Church And State In The American Colonies Before The Revolution -- By: William Thomson Hanzsche

Journal: Bibliotheca Sacra
Volume: BSAC 082:325 (Jan 1925)
Article: Church And State In The American Colonies Before The Revolution
Author: William Thomson Hanzsche


Church And State In The American Colonies Before The Revolution

William Thomson Hanzsche

The little band of men that left Scrooby for Holland, in order that they might escape the persecutions in England and worship God as they saw fit, ^had no desire to become assimilated by a foreign country, and consequently did all in their power to retain their English customs. The news from Virginia in the New World gave them the opportunity they sought, and after many unsuccessful attempts they finally succeeded in seizing the opportunity through the organization of “The Plymouth Company.” Without any charter but their own lofty aims, without any regal right but the right of conscience, without any aid but unwavering faith in God, they sailed to America to establish a new home. They emigrated, not as a band of heterogeneous refugees, but as a Church already constituted. Just before reaching the shores of their new home they made a covenant together creating themselves into a “civil body politic.” No one was compelled to sign this, yet everyone was bound by it. On December 11, 1620, they landed and began life under their new civil covenant, a sort of a church-club idea which tended toward separation of Church and State. It has been often truly pointed out that in the series of articles embodied in the agreement with the “Plymouth Company” and consequently agreed upon by the Separatists, there is one article which practically acquiesces to state control of the Church. “We judge it lawful,” reads this article, “for His majesty to appoint bishops, civil overseers to oversee the churches.” Even if we assume the most critical viewpoint in examining this article, we must, nevertheless, recognize that it is not so much an exposition of faith, as a condition of agreement—a concession necessary to be made. The Separatists believed in a congregational, not a national Church. It is indeed true that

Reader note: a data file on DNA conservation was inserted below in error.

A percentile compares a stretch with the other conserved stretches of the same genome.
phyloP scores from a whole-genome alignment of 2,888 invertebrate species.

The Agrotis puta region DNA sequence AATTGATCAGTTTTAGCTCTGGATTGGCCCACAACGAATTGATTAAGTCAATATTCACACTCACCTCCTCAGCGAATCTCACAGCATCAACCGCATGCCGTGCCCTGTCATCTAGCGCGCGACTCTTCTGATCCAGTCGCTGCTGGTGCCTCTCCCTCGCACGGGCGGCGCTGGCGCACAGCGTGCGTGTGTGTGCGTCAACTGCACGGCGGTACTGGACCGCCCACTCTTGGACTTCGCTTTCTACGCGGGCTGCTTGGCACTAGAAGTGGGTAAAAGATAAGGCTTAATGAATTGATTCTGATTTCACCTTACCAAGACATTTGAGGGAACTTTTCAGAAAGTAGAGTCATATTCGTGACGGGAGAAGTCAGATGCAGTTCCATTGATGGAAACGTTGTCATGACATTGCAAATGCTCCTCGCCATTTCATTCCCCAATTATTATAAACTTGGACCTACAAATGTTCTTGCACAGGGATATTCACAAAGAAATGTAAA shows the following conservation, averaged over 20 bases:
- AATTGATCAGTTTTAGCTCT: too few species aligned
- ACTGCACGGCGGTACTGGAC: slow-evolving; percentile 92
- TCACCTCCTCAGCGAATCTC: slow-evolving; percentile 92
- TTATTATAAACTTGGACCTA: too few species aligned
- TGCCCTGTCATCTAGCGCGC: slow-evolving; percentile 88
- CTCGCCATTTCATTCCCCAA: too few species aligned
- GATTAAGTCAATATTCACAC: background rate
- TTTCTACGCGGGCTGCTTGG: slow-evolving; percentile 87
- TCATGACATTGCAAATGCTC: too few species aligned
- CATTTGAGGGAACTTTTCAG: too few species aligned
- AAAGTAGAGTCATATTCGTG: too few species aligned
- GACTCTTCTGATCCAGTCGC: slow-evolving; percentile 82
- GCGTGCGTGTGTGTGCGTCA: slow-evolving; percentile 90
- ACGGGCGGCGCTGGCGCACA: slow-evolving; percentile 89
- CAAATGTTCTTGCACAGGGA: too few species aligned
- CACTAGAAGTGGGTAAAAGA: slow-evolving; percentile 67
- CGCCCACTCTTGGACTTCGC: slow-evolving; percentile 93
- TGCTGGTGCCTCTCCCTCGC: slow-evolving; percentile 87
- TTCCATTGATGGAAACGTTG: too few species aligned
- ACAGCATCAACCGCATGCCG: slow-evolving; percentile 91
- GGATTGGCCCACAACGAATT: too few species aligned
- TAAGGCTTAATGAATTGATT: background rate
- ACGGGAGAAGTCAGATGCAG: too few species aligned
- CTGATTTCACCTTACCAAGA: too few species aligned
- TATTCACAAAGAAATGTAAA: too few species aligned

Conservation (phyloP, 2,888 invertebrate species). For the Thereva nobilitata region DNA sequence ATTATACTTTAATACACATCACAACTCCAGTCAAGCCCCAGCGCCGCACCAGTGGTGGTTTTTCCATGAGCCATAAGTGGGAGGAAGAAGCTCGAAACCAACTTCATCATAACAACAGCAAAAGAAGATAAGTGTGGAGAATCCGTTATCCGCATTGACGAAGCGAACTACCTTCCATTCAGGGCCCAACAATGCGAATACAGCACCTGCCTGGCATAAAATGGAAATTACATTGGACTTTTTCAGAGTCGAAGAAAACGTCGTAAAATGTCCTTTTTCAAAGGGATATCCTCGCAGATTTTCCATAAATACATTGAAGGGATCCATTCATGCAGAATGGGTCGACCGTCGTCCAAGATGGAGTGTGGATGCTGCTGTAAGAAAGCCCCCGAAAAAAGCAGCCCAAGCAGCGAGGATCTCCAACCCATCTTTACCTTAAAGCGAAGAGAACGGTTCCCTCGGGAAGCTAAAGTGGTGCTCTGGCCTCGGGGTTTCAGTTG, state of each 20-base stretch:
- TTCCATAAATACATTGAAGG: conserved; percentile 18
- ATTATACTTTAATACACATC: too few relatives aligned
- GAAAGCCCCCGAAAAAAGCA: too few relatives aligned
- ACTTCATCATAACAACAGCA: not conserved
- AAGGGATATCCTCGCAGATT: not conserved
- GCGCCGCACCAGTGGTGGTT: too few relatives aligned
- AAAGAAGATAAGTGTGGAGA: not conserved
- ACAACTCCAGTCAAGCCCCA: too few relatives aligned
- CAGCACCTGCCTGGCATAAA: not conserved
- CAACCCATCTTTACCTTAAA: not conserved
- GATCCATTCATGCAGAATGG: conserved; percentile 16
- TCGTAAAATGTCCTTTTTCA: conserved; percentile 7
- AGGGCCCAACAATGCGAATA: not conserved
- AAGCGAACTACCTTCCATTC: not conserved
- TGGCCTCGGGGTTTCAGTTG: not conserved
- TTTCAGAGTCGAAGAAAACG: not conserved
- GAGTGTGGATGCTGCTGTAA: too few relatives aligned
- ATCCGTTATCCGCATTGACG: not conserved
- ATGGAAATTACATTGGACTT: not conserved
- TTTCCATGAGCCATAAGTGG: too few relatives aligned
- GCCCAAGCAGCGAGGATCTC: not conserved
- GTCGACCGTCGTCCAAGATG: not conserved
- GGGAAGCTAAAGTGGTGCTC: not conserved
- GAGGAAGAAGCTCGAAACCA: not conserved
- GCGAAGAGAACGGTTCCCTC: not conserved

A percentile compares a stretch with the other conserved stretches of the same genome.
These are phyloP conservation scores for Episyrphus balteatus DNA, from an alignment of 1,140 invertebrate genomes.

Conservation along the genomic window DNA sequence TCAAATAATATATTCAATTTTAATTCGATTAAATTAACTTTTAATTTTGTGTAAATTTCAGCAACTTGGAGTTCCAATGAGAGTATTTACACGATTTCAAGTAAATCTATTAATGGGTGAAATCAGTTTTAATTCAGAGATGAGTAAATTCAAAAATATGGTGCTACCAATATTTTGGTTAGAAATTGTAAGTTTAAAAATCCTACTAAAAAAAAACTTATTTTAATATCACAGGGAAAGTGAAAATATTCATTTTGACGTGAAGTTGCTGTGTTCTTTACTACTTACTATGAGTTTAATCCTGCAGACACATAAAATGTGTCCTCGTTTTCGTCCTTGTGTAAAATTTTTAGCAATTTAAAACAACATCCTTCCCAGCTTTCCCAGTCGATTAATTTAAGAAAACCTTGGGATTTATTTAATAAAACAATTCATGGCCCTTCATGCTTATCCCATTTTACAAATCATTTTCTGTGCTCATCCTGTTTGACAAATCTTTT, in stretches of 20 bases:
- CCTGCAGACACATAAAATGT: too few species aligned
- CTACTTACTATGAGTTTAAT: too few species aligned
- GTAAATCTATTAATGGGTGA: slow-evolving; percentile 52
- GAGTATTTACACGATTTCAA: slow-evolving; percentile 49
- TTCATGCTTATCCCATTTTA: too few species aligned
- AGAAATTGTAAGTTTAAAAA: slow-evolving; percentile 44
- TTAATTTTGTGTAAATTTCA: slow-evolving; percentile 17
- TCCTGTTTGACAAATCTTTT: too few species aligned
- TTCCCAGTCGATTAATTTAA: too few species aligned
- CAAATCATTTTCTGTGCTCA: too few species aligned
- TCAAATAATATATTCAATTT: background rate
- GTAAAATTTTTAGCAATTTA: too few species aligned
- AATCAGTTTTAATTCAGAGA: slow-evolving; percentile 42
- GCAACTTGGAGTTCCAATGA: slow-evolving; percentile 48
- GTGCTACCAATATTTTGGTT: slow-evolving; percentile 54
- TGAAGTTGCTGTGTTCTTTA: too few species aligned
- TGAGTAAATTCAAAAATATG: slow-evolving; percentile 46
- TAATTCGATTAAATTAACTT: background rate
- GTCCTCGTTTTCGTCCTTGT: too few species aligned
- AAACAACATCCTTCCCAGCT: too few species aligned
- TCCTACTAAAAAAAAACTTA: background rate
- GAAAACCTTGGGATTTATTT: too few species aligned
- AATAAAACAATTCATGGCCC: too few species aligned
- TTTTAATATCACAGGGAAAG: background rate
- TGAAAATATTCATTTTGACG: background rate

the principle of complete separation may have been fully recognized by this same body of men while they were being persecuted in England, but the principle was then too novel a thing to be held to tenaciously, and consequently, it was not one of the fundamental principles put in practice in America. The Separatists thought it well to allow the state to control civilly only and to permit religious toleration. Should there be an occasion for state interference in ecclesiastical affairs, for example, to guarantee the proper maintenance of ministers, it was a perfectly lawful thing, according to their ideas, for the state to interfere and exert its full authority. When they first established themselves in Plymouth their church had no direct connection with the state, and was dependent on the state for nothing but protection. They never followed the ...

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